By Jean Clark
Many of a certain age were admonished as children to “clean our plates because of the starving Armenians who had no food.” Most knew nothing about the Armenians, starving or otherwise, until they were much older.
Last month, an interim pastor, Nayiri Karjian, who is of Armenian descent, came to serve the Pleasant Hill Community Church, UCC, until a new senior minister is called. Bruce Schoup, a member of the Community Church, is serving as a missionary teacher/chaplain at Haigazian University in Beirut, Lebanon, which had been established by the joint endeavors of the Armenian Missionary Association of America and the Union of the Armenian Evangelical Churches in the Near East. As part of her faith journey, Pastor Karjian had attended Haigazian before pursuing her divinity education in the United States. Haigazian University is home campus to students from 20 countries of diverse ethnic and religious backgrounds.
Schoup is the director of spiritual life for more than 900 students who are primarily Christian, but do include an increasing number of Muslims. He described his experiences this past year in front of a background slideshow depicting student activities.
As the university is primarily a commuter school, the students are involved in their own churches on the weekends. Campus worship is an extra layer of spirituality. A Wednesday chapel service is student led with a wide variety of worship styles. There might be a praise band, a biblical drama,or discussion of books and ideas. They have a deeper religious connection than the average American of the same age. There is a belief in God and a respect for religion that seems broader than in the U.S.
The classes are taught in English and most of the students are multi-lingual. Business is the number one major, followed by psychology, education and theology. There are five Armenian churches in Lebanon, and they all have schools, four as colleges. Lebanon’s biggest export is considered its educated workers.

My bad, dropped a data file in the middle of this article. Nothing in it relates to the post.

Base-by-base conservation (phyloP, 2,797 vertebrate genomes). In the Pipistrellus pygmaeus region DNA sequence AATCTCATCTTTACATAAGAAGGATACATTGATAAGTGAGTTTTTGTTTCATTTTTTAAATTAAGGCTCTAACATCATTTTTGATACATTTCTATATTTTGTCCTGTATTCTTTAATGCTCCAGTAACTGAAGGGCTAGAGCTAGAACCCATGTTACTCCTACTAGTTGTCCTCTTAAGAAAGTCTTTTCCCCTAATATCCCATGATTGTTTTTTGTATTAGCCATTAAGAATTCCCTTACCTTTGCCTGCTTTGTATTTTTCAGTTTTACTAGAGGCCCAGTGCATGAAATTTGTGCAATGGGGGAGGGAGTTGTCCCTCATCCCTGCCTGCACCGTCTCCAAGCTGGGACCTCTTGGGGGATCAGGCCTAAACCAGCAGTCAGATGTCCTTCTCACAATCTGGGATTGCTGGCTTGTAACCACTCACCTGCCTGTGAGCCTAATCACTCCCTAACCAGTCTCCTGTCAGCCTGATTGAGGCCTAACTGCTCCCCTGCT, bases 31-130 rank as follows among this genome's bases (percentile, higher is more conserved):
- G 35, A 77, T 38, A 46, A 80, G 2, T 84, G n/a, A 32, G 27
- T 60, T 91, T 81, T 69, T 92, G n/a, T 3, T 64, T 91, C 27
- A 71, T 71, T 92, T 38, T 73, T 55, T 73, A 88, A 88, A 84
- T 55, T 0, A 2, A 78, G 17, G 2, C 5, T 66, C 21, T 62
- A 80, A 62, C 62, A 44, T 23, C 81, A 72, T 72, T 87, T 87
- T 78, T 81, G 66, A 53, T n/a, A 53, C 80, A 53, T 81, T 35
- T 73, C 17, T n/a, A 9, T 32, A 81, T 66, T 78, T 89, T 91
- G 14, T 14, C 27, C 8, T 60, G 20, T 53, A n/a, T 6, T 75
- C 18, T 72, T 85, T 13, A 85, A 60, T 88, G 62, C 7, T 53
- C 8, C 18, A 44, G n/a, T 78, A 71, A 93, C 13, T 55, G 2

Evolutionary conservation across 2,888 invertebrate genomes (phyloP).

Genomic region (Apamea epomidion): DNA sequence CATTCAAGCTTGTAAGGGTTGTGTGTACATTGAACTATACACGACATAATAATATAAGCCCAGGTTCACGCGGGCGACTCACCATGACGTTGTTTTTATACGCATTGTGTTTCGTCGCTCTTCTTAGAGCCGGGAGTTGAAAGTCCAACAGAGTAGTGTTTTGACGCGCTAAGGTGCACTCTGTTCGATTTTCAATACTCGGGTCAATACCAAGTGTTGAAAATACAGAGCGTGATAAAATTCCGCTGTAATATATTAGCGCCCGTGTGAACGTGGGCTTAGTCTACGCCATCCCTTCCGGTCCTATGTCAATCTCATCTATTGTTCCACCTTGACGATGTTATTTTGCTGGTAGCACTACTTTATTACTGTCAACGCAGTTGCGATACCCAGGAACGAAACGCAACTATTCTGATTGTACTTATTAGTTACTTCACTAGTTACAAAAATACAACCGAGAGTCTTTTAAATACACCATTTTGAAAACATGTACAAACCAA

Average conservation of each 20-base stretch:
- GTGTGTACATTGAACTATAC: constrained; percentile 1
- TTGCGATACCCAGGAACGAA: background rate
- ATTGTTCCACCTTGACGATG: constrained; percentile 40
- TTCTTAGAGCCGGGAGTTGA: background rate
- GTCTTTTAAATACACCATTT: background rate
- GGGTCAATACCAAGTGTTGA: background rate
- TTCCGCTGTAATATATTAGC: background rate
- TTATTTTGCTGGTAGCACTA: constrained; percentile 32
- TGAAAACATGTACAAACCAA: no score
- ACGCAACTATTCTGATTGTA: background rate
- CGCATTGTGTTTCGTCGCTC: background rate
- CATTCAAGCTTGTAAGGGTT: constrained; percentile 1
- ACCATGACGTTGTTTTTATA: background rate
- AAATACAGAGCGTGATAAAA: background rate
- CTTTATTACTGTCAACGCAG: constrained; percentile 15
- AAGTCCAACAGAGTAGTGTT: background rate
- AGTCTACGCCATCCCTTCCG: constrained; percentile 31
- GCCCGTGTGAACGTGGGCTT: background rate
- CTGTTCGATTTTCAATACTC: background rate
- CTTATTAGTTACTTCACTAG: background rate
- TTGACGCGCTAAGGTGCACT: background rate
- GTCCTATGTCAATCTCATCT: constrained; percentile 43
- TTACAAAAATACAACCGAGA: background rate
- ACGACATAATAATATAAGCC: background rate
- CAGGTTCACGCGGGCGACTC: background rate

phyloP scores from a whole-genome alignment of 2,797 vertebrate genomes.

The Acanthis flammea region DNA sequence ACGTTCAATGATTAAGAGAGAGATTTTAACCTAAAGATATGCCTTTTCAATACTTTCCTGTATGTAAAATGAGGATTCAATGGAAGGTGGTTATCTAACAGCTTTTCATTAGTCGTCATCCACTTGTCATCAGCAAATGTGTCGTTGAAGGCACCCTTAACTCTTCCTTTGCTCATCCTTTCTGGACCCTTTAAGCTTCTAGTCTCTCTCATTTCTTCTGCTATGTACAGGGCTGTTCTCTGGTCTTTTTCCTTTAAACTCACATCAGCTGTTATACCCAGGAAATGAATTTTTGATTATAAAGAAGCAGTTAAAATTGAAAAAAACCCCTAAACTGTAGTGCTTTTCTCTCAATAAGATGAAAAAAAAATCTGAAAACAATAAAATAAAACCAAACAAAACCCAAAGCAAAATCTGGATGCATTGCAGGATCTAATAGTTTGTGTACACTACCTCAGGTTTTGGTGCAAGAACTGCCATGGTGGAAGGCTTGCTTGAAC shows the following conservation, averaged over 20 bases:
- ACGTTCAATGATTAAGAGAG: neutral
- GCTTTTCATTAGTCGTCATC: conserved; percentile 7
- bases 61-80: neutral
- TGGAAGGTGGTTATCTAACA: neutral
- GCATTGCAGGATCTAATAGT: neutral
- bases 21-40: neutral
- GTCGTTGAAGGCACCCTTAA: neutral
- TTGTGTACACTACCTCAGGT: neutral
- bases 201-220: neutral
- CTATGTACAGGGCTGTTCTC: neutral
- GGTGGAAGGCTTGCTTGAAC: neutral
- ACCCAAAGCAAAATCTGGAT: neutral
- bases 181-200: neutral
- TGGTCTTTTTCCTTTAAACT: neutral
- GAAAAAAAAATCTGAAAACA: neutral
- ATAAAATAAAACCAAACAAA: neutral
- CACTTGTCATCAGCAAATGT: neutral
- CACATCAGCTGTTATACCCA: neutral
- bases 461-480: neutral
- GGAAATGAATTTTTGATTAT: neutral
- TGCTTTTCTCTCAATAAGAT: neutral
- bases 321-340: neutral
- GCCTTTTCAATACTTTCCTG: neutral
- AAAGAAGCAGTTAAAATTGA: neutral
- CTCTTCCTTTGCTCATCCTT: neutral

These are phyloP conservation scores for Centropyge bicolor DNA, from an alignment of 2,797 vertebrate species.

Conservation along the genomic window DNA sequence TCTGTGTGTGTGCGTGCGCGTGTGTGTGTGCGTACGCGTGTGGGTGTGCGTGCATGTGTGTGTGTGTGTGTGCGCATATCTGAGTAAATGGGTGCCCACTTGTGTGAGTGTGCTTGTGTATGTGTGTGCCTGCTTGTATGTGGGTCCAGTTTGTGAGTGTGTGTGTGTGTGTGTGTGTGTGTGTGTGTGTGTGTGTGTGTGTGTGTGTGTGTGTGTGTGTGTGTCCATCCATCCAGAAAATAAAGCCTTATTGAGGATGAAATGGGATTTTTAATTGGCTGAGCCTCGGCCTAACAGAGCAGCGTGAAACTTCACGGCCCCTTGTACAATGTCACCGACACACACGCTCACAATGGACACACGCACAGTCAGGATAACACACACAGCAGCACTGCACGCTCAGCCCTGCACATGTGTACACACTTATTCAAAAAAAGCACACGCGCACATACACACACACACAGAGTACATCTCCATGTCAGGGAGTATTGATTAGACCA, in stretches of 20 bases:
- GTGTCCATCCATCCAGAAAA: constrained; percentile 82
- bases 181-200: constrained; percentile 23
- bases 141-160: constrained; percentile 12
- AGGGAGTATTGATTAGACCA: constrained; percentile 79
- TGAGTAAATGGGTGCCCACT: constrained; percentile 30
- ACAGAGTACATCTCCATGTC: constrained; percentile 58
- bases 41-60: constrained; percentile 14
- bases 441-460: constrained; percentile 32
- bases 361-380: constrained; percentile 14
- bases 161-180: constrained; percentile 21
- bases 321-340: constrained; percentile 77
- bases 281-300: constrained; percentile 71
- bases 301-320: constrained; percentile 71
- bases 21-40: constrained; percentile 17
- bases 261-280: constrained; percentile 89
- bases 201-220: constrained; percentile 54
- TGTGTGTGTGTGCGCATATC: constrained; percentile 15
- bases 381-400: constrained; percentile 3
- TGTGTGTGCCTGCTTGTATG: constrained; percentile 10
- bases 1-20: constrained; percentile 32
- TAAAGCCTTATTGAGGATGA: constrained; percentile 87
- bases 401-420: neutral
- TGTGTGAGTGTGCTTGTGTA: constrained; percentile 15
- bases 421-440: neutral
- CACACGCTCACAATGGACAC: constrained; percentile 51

There has been a large influx of Syrian Armenians because of the ongoing violence in that country. Armenians are known for taking care of each other, and there is financial aid available for these young people whose families often have to leave everything behind. Part of Schoup’s responsibility is interviewing those students seeking financial aid and helping in that decision. There are obvious tent villages and the less obvious — living with family and friends in Beirut. The zone of what is perceived as “safe” in Lebanon has shrunk.
Schoup has to develop two and three plans for each activity with his students. This is a part of the world where much can quickly change. The longer he is there, the more he identifies and learns about some of the places with interesting Christian connections, many of which are in those areas that are perceived as unsafe. They also are places not commonly visited by the Lebanese. Lebanon continues to be overwhelmed with more than its share of problems: political, social and economic. The military is respected but has been kept weak by its neighbors. Lebanon has not completely rebuilt since its own civil war and the 2006 war with Israel.
Near the end of his program, Schoup invited Karjian to add her observations to his remarks. She affirmed his comments and told a little of her family’s background. Her father was born in Turkey, moving to Syria as a young boy. Her mother’s family had been refugees in Syria during the enforced deportation of Armenians from Turkey almost 100 years ago.
Karjian is an Armenian Christian born and raised in Aleppo, Syria. Her call to ministry and the war in Lebanon brought her to the United States in 1982. She is a graduate of Lancaster Seminary in Pennsylvania and has served eight different congregations in six states.
Historically, most Armenians were Eastern Orthodox Catholics. The American Board of Commissioners for Foreign Missions (ABCFM), composed of Presbyterian and Congregational mission-minded people, played a decisive role in the rise of the Armenian Evangelical Church. In 1819, the missionaries found that Jews and Muslims were resistant to Protestant evangelizing so they turned their attention to the already Christian Armenians. In 1870, the two denominations that supported the American Board divided the supervision of the mission field. The Congregationalists were to be in charge of the Protestants in Turkey and the Balkan countries, and the Presbyterians were to assume responsibility for Arabic-speaking countries and Iran. Hence the connection with the United Church of Christ (UCC), which was formed from the Congregational, Christian, Evangelical and Reformed Denominations.
Therefore, Schoup and Karjian are both UCC pastors with this common link to the Armenian Evangelical Church. Schoup was born in Gaziantep, Turkey, when his parents served as missionaries there and also formerly in Syria. They retired to Pleasant Hill.